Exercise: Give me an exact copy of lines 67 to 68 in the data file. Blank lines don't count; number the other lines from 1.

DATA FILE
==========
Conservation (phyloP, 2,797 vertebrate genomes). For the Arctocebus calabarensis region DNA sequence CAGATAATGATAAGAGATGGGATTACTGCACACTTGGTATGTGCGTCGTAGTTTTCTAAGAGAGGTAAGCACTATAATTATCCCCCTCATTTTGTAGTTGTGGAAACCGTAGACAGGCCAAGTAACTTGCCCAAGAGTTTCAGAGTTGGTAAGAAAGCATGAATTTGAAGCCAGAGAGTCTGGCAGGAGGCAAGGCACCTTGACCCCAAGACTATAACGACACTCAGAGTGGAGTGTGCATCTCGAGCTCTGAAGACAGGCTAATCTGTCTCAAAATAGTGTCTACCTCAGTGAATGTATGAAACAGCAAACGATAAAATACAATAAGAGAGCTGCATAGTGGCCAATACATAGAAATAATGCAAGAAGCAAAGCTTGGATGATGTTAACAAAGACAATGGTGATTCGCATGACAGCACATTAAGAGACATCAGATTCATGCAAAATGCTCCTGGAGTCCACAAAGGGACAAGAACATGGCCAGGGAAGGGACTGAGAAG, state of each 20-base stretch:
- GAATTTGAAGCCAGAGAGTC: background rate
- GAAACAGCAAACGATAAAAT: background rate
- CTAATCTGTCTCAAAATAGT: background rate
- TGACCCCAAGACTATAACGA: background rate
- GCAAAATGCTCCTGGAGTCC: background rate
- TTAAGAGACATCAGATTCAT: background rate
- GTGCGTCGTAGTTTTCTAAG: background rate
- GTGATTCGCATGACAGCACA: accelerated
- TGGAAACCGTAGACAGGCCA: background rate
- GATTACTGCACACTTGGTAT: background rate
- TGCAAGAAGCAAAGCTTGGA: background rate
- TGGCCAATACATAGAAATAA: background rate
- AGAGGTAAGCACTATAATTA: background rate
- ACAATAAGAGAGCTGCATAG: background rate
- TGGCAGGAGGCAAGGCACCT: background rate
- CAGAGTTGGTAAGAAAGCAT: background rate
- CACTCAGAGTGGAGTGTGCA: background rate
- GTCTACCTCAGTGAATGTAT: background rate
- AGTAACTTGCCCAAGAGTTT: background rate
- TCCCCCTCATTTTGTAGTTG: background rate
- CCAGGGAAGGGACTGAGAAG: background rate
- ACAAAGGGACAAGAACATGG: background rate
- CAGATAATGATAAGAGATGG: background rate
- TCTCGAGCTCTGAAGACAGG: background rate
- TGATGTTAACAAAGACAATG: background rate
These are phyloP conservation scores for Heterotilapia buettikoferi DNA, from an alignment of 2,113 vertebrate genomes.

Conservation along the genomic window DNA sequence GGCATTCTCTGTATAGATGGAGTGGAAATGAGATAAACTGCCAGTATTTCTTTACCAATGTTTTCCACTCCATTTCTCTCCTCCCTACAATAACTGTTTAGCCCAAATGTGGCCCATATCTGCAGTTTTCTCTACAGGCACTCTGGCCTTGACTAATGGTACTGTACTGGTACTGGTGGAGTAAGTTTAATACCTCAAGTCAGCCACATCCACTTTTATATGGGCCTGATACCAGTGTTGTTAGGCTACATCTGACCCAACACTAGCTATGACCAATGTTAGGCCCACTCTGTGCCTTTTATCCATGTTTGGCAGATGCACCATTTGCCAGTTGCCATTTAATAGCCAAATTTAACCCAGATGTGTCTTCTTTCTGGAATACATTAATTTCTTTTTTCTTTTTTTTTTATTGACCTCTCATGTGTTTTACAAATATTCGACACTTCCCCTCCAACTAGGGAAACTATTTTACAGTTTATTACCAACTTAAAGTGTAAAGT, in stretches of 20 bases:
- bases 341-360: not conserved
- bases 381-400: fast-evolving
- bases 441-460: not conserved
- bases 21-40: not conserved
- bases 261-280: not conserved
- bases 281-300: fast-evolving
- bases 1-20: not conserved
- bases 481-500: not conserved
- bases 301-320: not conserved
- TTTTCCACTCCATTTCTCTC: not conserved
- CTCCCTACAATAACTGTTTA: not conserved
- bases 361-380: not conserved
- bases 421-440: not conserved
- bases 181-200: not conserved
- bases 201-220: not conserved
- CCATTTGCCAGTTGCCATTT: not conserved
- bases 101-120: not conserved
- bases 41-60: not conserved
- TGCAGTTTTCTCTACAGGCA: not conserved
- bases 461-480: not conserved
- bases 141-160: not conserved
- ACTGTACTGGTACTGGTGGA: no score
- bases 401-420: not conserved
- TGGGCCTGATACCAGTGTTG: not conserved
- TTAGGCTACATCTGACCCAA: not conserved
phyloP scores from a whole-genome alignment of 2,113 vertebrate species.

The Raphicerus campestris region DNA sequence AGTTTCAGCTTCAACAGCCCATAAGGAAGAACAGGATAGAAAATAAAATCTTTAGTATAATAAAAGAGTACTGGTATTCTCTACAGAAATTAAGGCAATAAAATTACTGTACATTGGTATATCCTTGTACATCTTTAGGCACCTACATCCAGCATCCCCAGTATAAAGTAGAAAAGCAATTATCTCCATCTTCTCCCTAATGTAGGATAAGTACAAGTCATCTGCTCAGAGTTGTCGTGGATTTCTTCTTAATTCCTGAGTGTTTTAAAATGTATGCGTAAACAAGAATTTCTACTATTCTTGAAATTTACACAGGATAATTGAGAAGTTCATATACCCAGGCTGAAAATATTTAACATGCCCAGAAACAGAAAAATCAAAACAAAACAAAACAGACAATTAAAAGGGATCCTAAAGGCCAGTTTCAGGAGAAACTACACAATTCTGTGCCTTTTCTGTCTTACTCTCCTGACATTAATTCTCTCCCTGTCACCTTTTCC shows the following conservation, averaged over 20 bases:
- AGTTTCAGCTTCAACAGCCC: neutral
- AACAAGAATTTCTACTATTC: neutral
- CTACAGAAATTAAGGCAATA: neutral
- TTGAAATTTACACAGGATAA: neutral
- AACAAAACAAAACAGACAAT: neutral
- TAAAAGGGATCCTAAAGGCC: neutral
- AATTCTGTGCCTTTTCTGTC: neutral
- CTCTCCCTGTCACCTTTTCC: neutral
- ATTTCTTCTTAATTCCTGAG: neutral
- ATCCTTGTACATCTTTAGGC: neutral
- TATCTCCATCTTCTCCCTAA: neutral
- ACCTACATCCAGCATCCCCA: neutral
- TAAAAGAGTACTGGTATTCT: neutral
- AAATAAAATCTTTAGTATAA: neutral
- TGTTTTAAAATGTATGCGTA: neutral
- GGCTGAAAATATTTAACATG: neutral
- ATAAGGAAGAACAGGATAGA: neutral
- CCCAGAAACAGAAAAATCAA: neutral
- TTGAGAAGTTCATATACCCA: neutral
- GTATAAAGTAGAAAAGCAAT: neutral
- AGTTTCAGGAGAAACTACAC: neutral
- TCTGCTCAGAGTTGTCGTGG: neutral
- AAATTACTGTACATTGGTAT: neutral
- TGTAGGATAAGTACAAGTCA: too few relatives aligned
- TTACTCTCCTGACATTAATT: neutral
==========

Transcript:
- ACCTACATCCAGCATCCCCA: neutral
- TAAAAGAGTACTGGTATTCT: neutral